Of course, there's no guarantee that your Plan A will come to fruition, and your plan will probably need periodic revisions, as candidates' aspirations change, new roles are added, or leaders unexpectedly depart. But the revision process itself can be valuable, by revealing weak or nonexistent pipelines for certain roles, highlighting critical developmental needs, and clarifying what roles will have to be filled through external hires. Most importantly, having a vision in place allows you to build your team more effectively.
Why You Need a Communications Strategy
Organizations undertaking leadership assessment and planning for the first time will want to think carefully about how to talk about the process within the organization. Should potential candidates be notified that they're being considered for future leadership roles? What information should be shared with employees who are not considered high-potential? What information should be shared with the organization as a whole, and what should be held in confidence by senior leadership, managers, and individual employees?
Without recommending any particular course of action, we strongly suggest that senior leaders develop a communications strategy before they embark upon the leadership assessment process, beginning with a clear statement of the goals of the planning process. What is it that the organization is hoping to achieve? To reach those goals, who must be engaged and how? What will people want to know about the process, and where are they likely to direct their questions? Given the sensitivity of these issues, it's important for senior leaders to understand the answers to these questions thoroughly before they engage in related conversations with employees.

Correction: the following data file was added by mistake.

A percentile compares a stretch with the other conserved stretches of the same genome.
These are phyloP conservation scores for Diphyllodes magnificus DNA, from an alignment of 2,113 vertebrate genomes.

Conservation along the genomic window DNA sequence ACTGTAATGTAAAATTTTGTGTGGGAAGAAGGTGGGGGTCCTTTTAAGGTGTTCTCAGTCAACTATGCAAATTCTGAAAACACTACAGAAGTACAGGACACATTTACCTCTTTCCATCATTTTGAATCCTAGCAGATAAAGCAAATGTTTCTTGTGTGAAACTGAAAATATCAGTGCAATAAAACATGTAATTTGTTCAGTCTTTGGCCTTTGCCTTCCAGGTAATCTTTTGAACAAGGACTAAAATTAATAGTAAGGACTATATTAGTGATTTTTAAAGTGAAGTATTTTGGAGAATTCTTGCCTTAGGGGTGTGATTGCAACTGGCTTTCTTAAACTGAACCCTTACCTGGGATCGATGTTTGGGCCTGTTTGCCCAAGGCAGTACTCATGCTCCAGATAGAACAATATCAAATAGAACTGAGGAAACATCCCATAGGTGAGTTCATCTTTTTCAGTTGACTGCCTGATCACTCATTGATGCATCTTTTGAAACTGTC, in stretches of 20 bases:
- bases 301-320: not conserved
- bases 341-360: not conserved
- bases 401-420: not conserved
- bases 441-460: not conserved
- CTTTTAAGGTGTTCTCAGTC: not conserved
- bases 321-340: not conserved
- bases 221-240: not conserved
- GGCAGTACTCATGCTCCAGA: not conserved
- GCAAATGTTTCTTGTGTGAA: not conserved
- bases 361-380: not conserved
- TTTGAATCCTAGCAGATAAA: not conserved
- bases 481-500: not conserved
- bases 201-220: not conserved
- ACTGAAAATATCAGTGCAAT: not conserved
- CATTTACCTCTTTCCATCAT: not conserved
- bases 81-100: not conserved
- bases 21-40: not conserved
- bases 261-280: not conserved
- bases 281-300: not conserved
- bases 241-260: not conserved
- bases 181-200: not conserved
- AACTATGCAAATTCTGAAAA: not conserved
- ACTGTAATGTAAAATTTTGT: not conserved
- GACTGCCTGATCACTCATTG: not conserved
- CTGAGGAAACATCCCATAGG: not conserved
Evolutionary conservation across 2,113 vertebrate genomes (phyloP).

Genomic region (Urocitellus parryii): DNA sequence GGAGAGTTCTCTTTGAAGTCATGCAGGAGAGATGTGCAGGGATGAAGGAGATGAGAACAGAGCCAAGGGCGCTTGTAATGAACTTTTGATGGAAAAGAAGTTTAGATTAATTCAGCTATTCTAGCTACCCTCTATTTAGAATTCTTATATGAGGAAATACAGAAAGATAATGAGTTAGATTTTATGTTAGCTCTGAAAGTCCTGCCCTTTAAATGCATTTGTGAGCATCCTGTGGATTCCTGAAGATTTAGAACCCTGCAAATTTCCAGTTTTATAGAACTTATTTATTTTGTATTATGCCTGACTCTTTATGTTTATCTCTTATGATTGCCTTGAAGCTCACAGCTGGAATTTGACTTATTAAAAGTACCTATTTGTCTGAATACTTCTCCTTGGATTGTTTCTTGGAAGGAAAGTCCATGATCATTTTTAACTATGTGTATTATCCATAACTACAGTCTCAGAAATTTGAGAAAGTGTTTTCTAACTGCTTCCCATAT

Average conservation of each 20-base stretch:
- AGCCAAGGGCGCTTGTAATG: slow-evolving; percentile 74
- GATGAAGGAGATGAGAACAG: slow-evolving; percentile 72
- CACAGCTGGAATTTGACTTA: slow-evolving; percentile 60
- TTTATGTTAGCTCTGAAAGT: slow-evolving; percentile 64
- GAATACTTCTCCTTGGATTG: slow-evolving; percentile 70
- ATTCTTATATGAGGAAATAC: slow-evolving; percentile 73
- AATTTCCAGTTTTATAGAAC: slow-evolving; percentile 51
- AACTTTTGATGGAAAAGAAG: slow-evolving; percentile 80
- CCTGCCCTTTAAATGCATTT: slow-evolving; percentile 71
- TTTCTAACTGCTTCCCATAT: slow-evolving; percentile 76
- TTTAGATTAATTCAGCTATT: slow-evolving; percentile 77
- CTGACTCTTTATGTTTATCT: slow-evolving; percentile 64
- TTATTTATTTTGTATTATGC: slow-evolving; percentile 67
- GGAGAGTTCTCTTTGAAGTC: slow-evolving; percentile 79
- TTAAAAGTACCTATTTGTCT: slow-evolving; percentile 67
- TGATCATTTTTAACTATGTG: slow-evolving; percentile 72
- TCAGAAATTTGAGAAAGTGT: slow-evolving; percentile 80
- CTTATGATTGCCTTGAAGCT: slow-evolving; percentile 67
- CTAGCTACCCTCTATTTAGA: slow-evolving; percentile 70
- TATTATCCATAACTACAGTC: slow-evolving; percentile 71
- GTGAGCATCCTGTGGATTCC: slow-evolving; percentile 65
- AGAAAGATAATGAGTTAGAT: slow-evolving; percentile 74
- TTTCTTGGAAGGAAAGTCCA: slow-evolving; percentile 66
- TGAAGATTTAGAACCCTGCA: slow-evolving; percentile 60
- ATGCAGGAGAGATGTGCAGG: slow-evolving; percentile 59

Development conversations are valuable tools for helping your organization's leaders keep pace with the changing goals and aspirations of staff members. Employee aspirations, after all, are neither uniform nor static. Not everyone wants to be a CEO or is willing to relocate, and some people may want to slow down due to changes in their private lives. Others may need time to mature and settle into their current roles before setting their sights on advancement.
Bear in mind that these conversations can be difficult – it isn't easy for an employee to hear that his or her performance does not meet expectations or that he or she appears to lack the ability to advance in the organization. And it isn't easy for managers to deliver bad news. Many managers will need guidance and coaching to keep such conversations constructive and handle the emotions they can stir up. But as difficult as these conversations can be, they're also necessary. By regularly checking in with employees on their performance and development, managers can avoid unpleasant surprises and address potential roadblocks to advancement while there is still time to dismantle them.